The future of public relations is co-creation
As a profession, we’re struggling to define exactly what our it means to be a PR professional in today’s converging digital world.
Are we media relations professionals, responsible for driving an earned editorial agenda, are we influencer managers, responsible for shepherding a growing cohort of influencers, are we content creators, playing entirely in the owned space, or are we experts in paid media, managing cross-platform spend? Are we really just turning into marketing professionals?
The answer is we’re a little bit of all of the above. But the one thing that defines all of these roles is co-creation. The co-creation of content across a range of earned, owned and paid channels where we can influence public perception, drive shifts in behaviour and create new possibilities for our clients.
Co-creation is when different parties blend ideas together to produce a mutually valued outcome – whether it be a new feature for an app, a new product line or a great outcome for a client. The best examples of applying the principles of co-creation are campaigns where influencers, media buyers, agency, in-house and creative are all working together towards joint outcomes.
While we’ve become adept at co-creating with influencers, marketing, media buyers and the like, we’re still working out how exactly we can co-create content with the media.
So how do we apply the principles of co-creating to our media interactions?
It starts with a fairly simple rule – everyone in the transaction needs to bring as much value as possible to the exchange. While traditionally many public relations professionals have viewed themselves as story shapers and a channel through which media can access great content and spokespeople, now we need to be packaging up the content and spokespeople in media ready formats.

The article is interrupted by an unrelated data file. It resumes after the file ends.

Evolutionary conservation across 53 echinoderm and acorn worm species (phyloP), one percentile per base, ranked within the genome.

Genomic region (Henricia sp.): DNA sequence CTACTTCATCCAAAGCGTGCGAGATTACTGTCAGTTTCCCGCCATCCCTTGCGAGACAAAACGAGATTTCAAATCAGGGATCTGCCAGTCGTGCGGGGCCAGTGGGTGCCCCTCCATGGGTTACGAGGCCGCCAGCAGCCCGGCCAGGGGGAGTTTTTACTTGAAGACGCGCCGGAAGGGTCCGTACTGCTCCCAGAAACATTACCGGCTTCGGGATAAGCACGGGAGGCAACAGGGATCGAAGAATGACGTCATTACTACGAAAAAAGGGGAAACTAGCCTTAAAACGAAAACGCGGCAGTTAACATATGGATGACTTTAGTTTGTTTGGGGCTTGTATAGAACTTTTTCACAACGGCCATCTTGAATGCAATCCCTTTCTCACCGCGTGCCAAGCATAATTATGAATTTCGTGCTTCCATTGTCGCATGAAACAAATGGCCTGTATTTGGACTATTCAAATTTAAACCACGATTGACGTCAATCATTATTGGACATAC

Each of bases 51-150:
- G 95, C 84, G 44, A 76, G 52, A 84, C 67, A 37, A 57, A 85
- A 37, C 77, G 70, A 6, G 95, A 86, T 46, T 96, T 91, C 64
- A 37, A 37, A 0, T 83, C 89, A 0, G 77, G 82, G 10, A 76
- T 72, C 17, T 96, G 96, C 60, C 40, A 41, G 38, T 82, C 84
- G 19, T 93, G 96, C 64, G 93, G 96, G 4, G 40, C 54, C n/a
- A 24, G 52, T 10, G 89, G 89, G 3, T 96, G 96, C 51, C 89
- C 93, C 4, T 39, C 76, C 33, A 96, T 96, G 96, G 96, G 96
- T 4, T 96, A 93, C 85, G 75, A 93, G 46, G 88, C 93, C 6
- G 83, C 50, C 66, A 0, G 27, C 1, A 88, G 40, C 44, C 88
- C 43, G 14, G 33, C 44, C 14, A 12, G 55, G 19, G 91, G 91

This means that supplying a case study isn’t enough – when you pitch in a case study you need to supply short video grabs for television, sound bites for a radio story and high quality still images for digital and print outlets. It means helping media create content for their platforms by offering to pay for transcription services for interviews, doing some of the legwork of the story for them, coming at your role from the perspective of ‘how do I make my media contacts lives easier?’ not ‘how do I drive media coverage on topic X or Y?’ because you’ll find by doing the first approach right, the second one comes naturally.
Think outside the box. How can you provide raw data in formats that are easily visualised through open source tools like Mapbox, Carto, how can you pre-format graphs so that they’re ready for publication? Think beyond the infographic to how you’ll present information in a way that can be easily converted into a graphic in a journalist’s story.
Think about the multiple channels that a journalist needs to work in. Do your pitches have content for Twitter, LinkedIn, Instagram and Snapchat ready to go?
Finally, make sure you’re getting the content to them in a way they can use it. Whether it’s through creating a multi-media release on Public Address, a branded media center or a micro-site for the campaign, make sure your content isn’t getting lost in the post and is accessible by media wherever they are, and from whatever device they’re working from. Just like us, media are working across two or three devices, balancing a dozen stakeholders and just trying to get it done.
Don’t forget to have some fun well you set out to co-create some amazing outcomes with media. I promise you’ll find it more rewarding, enjoyable and that it consistently delivers better results.